Shire updates best practice

Warren HatelyAugusta Margaret River Times
Shire chief executive Gary Evershed
Camera IconShire chief executive Gary Evershed

An audit into the Shire of Augusta-Margaret River has led to recommendations to improve standards around processes such as commission of tenders, receipt of gifts, declarations of interest, and employee use of corporate credit cards.

Although seven recommendations were made to the Shire by the Department of Local Government at the conclusion of a recent integrity review, the Shire did not breach any laws, and recommendations included reviewing and updating best-practice standards.

Shire chief executive Gary Evershed, who finished work this week, said most of the issues found by the review were already being addressed.

“We were found to have had good systems in place and our staff code of conduct was rated as industry best practice,” Mr Evershed said.

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“Virtually all of the items raised were issues that we were already aware of and we have been working hard to improve on with our systems and processes.

“We are an open and transparent learning organisation and welcome feedback on improving our systems and processes.

“It’s critically important for elected members also to work with staff to minimise unnecessary conflicts and poor governance processes which are unnecessary time-consuming distractions for key staff in achieving the best results for the ratepayers.”

Last week’s meeting also heard comments from Cr Mike Smart, who said he triggered the review.

Cr Smart was recently censured for several minor breaches, but said up to 10 complaints were lodged against him to the Local Government Standards Panel, and the outcome of several were still pending.

“I am pleased to see that my actions have been vindicated in that the department has high-lighted areas of concern,” Cr Smart said.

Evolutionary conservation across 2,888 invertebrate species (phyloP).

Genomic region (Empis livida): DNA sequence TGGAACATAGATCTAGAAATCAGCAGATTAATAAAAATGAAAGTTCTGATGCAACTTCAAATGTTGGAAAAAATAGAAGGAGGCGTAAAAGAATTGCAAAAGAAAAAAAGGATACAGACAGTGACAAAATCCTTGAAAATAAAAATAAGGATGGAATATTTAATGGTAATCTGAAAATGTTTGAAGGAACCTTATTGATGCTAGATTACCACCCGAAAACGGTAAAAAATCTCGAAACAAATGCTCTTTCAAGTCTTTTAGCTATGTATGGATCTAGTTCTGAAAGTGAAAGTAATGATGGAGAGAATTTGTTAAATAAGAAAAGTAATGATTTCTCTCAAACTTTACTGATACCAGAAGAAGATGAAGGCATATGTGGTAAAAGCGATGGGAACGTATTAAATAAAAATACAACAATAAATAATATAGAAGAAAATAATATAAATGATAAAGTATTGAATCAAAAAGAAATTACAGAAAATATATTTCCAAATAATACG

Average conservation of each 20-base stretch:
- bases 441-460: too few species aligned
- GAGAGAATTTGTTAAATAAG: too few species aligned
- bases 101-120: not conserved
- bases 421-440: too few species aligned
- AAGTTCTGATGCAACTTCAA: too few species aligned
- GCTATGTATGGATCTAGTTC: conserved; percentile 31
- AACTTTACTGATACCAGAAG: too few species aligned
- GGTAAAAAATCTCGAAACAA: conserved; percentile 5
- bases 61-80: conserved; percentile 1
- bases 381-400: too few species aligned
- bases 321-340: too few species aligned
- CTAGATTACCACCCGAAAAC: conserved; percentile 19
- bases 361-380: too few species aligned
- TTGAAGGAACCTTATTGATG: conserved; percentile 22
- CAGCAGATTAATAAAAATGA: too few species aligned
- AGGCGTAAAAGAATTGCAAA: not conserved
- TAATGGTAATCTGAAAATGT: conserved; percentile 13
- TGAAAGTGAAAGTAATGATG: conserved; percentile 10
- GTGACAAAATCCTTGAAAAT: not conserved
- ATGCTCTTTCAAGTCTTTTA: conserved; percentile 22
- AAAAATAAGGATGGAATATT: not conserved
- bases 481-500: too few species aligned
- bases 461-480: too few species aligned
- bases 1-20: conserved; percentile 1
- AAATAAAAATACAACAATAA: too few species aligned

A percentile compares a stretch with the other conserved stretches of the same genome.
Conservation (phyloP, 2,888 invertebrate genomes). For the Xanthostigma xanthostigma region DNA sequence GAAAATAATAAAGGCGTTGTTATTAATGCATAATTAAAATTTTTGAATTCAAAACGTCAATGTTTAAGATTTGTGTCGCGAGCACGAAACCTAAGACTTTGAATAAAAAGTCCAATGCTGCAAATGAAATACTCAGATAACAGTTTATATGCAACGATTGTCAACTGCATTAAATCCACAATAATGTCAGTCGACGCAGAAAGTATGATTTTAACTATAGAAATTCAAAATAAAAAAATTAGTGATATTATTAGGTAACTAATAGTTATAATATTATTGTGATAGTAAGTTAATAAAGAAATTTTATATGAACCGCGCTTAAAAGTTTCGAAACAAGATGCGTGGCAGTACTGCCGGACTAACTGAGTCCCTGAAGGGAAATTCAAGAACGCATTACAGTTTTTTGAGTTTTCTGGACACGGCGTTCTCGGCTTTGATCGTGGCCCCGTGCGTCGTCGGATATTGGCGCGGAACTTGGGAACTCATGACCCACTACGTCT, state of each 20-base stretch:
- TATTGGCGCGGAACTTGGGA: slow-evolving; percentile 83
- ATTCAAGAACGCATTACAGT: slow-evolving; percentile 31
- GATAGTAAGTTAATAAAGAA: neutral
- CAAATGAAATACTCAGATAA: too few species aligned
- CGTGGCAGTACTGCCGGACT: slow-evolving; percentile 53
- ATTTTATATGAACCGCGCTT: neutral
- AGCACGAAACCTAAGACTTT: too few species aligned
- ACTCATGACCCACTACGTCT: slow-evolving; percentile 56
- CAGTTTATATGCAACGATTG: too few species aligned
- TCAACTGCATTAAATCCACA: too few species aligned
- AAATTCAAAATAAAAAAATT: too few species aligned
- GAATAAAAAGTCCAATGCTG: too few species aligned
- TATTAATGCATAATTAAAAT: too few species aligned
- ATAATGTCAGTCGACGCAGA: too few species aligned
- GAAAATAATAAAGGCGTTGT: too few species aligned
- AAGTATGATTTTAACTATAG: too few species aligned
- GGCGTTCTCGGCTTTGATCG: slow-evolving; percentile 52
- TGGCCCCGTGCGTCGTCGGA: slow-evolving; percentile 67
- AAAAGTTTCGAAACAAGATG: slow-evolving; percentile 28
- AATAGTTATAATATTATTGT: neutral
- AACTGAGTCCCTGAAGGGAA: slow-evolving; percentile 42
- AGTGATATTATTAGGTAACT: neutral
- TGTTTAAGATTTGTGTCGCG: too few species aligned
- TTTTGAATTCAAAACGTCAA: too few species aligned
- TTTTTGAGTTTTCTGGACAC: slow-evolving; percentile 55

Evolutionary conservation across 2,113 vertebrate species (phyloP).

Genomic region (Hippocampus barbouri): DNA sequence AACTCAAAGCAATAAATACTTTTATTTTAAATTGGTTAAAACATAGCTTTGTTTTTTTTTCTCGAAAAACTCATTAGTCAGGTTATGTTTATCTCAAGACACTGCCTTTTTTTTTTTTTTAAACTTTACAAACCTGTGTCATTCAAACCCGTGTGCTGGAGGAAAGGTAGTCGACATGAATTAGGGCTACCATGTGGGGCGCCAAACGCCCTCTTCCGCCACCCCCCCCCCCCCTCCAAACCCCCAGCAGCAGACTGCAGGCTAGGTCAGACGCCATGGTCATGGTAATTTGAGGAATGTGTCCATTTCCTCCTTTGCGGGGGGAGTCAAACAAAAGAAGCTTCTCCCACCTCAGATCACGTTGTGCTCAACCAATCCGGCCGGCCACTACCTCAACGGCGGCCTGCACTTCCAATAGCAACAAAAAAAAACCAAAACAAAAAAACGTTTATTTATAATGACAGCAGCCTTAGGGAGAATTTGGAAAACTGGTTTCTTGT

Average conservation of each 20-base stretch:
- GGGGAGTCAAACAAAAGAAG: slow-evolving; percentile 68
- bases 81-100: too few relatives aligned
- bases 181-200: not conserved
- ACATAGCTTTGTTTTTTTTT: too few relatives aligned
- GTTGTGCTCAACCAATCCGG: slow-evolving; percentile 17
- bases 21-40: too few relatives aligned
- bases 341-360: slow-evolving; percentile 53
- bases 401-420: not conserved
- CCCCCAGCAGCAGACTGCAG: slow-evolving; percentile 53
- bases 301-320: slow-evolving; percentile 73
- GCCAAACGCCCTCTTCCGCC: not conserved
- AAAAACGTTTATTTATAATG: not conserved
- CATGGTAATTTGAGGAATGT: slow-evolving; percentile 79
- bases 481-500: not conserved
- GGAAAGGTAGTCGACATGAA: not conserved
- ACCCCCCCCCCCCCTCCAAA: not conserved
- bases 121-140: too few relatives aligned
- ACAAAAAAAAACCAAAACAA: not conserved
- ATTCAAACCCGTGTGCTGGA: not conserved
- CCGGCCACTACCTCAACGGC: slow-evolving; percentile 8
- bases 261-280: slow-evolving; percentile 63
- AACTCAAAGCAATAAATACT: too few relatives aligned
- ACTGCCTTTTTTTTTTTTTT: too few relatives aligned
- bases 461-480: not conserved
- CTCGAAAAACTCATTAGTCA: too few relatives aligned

“Of major concern to me is that within six weeks of lodging this complaint, I had 10 minor breach complaints lodged against me.

“Of these, I have been found guilty of four, three related to the censure motion that I have responded to in the (Times) recently.

“The total cost to the Shire to lodge these complaints and advertise the censure motion is about $8000.”

Challenges noted in the report around declaring financial and proximic conflicts of interest, how to handle corporate gifts such as event tickets where the Shire is a sponsor, procuring services for minor projects costing less than $20,000, and employee control of corporate credit cards have all featured in council debate during the past two years.

The report noted confusion around how to handle tickets to events such as CinefestOz where the Shire was also a sponsor.

“The Shire advised that it had at all times attempted to comply with the gift requirements in the Act and expressed a view that the current multiple gift requirements are complex, confusing and open to misinterpretation,” the report said.

The audit also found “due to what is considered ineffective practices that tend to leave the Shire exposed to risks associated with efficient control over the use of credit cards, the Shire’s procedures in relation to corporate credit card use do not follow best practice or proper auditing standards as provided for in the department’s guidelines”.

The audit found issues with the Shire’s tender register which “does not allow easy or convenient access ... for the purposes of public inspection”.

“The audit found that some purchases made by the Shire were either not compliant with the Shire’s Purchasing Policy relating to obtaining quotes or the Shire’s record-keeping practices required improvement,” it said.

The report listed a number of items involving sign-making, heavy equipment hire, and electrical services not covered by the necessary three minimum written quotes.

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